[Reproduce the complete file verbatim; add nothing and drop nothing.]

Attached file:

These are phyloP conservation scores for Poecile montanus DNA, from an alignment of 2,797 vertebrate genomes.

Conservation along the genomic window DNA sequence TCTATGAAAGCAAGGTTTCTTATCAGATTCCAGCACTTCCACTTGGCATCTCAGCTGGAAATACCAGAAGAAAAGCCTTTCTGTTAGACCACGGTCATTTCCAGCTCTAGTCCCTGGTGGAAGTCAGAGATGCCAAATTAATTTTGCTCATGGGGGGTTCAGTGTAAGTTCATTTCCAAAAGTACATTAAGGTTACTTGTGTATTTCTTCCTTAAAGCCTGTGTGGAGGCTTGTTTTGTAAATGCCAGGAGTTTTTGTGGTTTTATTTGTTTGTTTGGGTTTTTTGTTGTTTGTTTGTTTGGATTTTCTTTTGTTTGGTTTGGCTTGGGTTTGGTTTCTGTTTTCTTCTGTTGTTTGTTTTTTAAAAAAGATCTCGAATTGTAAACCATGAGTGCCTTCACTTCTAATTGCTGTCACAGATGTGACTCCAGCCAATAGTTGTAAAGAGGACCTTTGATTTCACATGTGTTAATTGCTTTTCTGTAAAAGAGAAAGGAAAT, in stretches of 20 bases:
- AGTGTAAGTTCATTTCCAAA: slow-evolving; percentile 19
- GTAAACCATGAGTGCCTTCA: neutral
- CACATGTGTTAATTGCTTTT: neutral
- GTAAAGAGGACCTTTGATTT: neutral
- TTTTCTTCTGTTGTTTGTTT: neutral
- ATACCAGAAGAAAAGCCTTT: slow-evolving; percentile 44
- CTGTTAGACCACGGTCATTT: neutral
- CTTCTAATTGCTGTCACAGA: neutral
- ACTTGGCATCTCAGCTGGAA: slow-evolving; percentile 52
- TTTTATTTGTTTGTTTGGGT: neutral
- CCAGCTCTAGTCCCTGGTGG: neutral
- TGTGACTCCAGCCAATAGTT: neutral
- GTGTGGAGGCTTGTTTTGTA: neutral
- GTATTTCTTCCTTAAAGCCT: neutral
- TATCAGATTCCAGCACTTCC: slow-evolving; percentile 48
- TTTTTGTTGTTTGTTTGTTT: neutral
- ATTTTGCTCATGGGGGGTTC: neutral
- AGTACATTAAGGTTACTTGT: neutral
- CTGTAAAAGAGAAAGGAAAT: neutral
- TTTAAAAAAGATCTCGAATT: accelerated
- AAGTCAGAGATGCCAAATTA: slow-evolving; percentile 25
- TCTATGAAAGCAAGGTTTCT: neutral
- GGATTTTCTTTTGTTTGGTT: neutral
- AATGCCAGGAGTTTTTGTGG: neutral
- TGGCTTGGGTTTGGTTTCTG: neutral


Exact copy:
These are phyloP conservation scores for Poecile montanus DNA, from an alignment of 2,797 vertebrate genomes.

Conservation along the genomic window DNA sequence TCTATGAAAGCAAGGTTTCTTATCAGATTCCAGCACTTCCACTTGGCATCTCAGCTGGAAATACCAGAAGAAAAGCCTTTCTGTTAGACCACGGTCATTTCCAGCTCTAGTCCCTGGTGGAAGTCAGAGATGCCAAATTAATTTTGCTCATGGGGGGTTCAGTGTAAGTTCATTTCCAAAAGTACATTAAGGTTACTTGTGTATTTCTTCCTTAAAGCCTGTGTGGAGGCTTGTTTTGTAAATGCCAGGAGTTTTTGTGGTTTTATTTGTTTGTTTGGGTTTTTTGTTGTTTGTTTGTTTGGATTTTCTTTTGTTTGGTTTGGCTTGGGTTTGGTTTCTGTTTTCTTCTGTTGTTTGTTTTTTAAAAAAGATCTCGAATTGTAAACCATGAGTGCCTTCACTTCTAATTGCTGTCACAGATGTGACTCCAGCCAATAGTTGTAAAGAGGACCTTTGATTTCACATGTGTTAATTGCTTTTCTGTAAAAGAGAAAGGAAAT, in stretches of 20 bases:
- AGTGTAAGTTCATTTCCAAA: slow-evolving; percentile 19
- GTAAACCATGAGTGCCTTCA: neutral
- CACATGTGTTAATTGCTTTT: neutral
- GTAAAGAGGACCTTTGATTT: neutral
- TTTTCTTCTGTTGTTTGTTT: neutral
- ATACCAGAAGAAAAGCCTTT: slow-evolving; percentile 44
- CTGTTAGACCACGGTCATTT: neutral
- CTTCTAATTGCTGTCACAGA: neutral
- ACTTGGCATCTCAGCTGGAA: slow-evolving; percentile 52
- TTTTATTTGTTTGTTTGGGT: neutral
- CCAGCTCTAGTCCCTGGTGG: neutral
- TGTGACTCCAGCCAATAGTT: neutral
- GTGTGGAGGCTTGTTTTGTA: neutral
- GTATTTCTTCCTTAAAGCCT: neutral
- TATCAGATTCCAGCACTTCC: slow-evolving; percentile 48
- TTTTTGTTGTTTGTTTGTTT: neutral
- ATTTTGCTCATGGGGGGTTC: neutral
- AGTACATTAAGGTTACTTGT: neutral
- CTGTAAAAGAGAAAGGAAAT: neutral
- TTTAAAAAAGATCTCGAATT: accelerated
- AAGTCAGAGATGCCAAATTA: slow-evolving; percentile 25
- TCTATGAAAGCAAGGTTTCT: neutral
- GGATTTTCTTTTGTTTGGTT: neutral
- AATGCCAGGAGTTTTTGTGG: neutral
- TGGCTTGGGTTTGGTTTCTG: neutral